Chuck Burton, Associated Press
Charleston, S.C., shooting suspect Dylann Storm Roof is escorted from the Cleveland County Courthouse in Shelby, N.C., Thursday, June 18, 2015. Roof is a suspect in the shooting of several people Wednesday night at the historic The Emanuel African Methodist Episcopal Church in Charleston.

COLUMBIA, S.C. — Four months before the deadly shooting rampage at a black Charleston church, Dylann Roof was arrested at a shopping mall on a drug charge after going around dressed all in black, asking employees questions that raised suspicions.

He was arrested there again two months later for violating a one-year ban from the mall.

It was not clear what his intentions were. But the operators of the suburban Columbiana Centre mall were concerned enough to put the place on high alert Thursday when Roof was identified as the suspect being sought in the church shooting.

The two incidents at the mall add to the catalog of erratic behavior on Roof's part in the months before the 21-year-old white man was arrested this week in the slaying of nine people at a Bible study session. In addition to having the two run-ins with the law, he bought a gun, railed against blacks and talked about a "plan," a childhood friend said.

A Columbia police report from Feb. 28 said Roof went to a shoe store and a Bath and Body Works at the mall, asking employees how many people were working, when they closed and when they left their jobs. Workers at the stores contacted mall security, a force that includes off-duty city police officers in uniform.

Columbia Officer Brandon Fitzgerald, who was on patrol at the mall, confronted Roof. In his report, the officer wrote that Roof appeared nervous and said he was being pressured by his parents to get a job, though he didn't ask either store for a job application.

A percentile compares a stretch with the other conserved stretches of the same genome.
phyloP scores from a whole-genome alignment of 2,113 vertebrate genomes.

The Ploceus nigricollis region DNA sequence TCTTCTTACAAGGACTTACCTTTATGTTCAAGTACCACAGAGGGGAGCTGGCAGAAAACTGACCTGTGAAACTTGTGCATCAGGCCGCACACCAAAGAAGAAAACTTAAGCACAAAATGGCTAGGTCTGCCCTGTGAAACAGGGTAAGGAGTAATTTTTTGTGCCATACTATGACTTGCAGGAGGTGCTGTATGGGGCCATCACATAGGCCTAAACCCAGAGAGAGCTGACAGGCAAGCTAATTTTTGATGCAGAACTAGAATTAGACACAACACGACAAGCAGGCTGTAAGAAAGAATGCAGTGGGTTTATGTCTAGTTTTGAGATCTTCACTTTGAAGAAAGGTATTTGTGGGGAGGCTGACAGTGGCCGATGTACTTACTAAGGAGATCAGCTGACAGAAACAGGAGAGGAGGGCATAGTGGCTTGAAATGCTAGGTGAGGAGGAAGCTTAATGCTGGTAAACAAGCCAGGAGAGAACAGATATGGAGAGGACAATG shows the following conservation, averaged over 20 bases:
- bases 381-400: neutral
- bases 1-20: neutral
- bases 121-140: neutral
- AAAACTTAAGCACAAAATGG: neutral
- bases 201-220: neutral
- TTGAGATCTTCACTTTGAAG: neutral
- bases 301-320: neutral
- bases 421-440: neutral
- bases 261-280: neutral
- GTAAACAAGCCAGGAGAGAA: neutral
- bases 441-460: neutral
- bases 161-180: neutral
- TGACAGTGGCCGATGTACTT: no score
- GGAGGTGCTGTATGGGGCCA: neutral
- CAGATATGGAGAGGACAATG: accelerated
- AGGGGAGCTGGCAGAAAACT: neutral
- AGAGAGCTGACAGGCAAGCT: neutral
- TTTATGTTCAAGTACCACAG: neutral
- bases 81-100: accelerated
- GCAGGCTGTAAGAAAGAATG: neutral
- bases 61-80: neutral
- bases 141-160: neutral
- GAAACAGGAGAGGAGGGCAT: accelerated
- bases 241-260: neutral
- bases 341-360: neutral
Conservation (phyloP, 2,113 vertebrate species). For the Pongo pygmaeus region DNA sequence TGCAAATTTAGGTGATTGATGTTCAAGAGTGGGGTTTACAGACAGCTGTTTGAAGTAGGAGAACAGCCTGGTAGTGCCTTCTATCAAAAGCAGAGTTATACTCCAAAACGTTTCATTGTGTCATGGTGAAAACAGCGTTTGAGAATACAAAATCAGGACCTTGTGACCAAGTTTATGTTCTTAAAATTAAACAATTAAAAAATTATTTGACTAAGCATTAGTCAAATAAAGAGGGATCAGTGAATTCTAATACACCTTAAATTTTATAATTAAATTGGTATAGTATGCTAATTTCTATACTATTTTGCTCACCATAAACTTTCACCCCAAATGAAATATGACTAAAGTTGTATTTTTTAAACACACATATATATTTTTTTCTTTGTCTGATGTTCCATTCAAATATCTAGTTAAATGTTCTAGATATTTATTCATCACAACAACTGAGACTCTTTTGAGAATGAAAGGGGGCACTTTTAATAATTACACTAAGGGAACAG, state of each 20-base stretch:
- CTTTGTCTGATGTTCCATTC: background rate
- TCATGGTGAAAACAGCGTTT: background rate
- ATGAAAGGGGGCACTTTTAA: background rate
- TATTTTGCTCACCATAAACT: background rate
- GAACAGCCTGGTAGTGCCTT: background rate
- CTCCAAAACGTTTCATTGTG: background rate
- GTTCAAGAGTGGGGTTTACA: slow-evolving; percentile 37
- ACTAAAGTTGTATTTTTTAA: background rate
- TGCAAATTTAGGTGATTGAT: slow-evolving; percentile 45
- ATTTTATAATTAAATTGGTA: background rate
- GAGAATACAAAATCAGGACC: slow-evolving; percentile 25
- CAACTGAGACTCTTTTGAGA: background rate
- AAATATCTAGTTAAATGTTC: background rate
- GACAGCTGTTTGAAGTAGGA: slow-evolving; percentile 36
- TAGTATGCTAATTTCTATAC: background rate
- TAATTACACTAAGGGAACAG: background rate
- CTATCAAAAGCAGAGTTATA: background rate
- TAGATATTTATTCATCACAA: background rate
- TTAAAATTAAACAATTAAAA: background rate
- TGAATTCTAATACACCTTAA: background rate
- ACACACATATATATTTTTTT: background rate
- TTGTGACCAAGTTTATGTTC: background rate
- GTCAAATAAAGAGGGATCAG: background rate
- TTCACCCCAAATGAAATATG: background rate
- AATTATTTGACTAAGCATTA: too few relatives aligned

According to the report, the officer searched him and found strips of suboxone — a drug that is typically used to treat addiction to heroin and other opiates but can itself be used to get high. At first, Roof said they were Listerine strips. When pressed, he admitted they were suboxone and said he had gotten them from a friend and did not have a prescription for them, the report said.

Roof was arrested on a misdemeanor drug possession charge, and his Hyundai, the same car he was arrested in after the church shooting, was towed from the parking lot.

Despite being told to stay away from the mall, Roof was arrested there again on April 26 and charged with trespassing. After that, he was banned from the mall for three years.

Columbia police said Thursday that Fitzgerald was not available for an interview. Ken Matthews, the attorney representing Roof on the still-pending drug charge, did not return a message seeking comment.

Court records show Roof was found guilty on the trespassing charge by a judge, who sentenced him to pay $262 in fines or serve 12 days in jail. Roof had not yet paid the fine at the time of the shooting, according to records.

"Anything suspicious, in this day and age, we obviously take seriously," Andy Peach, the general manager of the Columbiana Centre, said Friday. "The minute we found out he had the history at the mall and that he was from the Columbia area and had not been apprehended, we went on high alert, probably along with every other shopping mall in the state of South Carolina."

In the weeks before the shooting, Roof complained that black people were "taking over the world" and that someone needed to do something about it, according to friend Joseph Meek Jr. Also, Roof's Facebook photo showed him wearing a jacket with flag patches of the former white-rule regimes of South Africa and Rhodesia.

"He said he wanted segregation between whites and blacks. I said, 'That's not the way it should be.' But he kept talking about it," Meek said. Roof also said that he had used birthday money from his parents to buy a Glock handgun and that he had "a plan," but he didn't elaborate, according to Meek.

Associated Press writer Michael Biesecker reported from Raleigh, North Carolina. Follow him at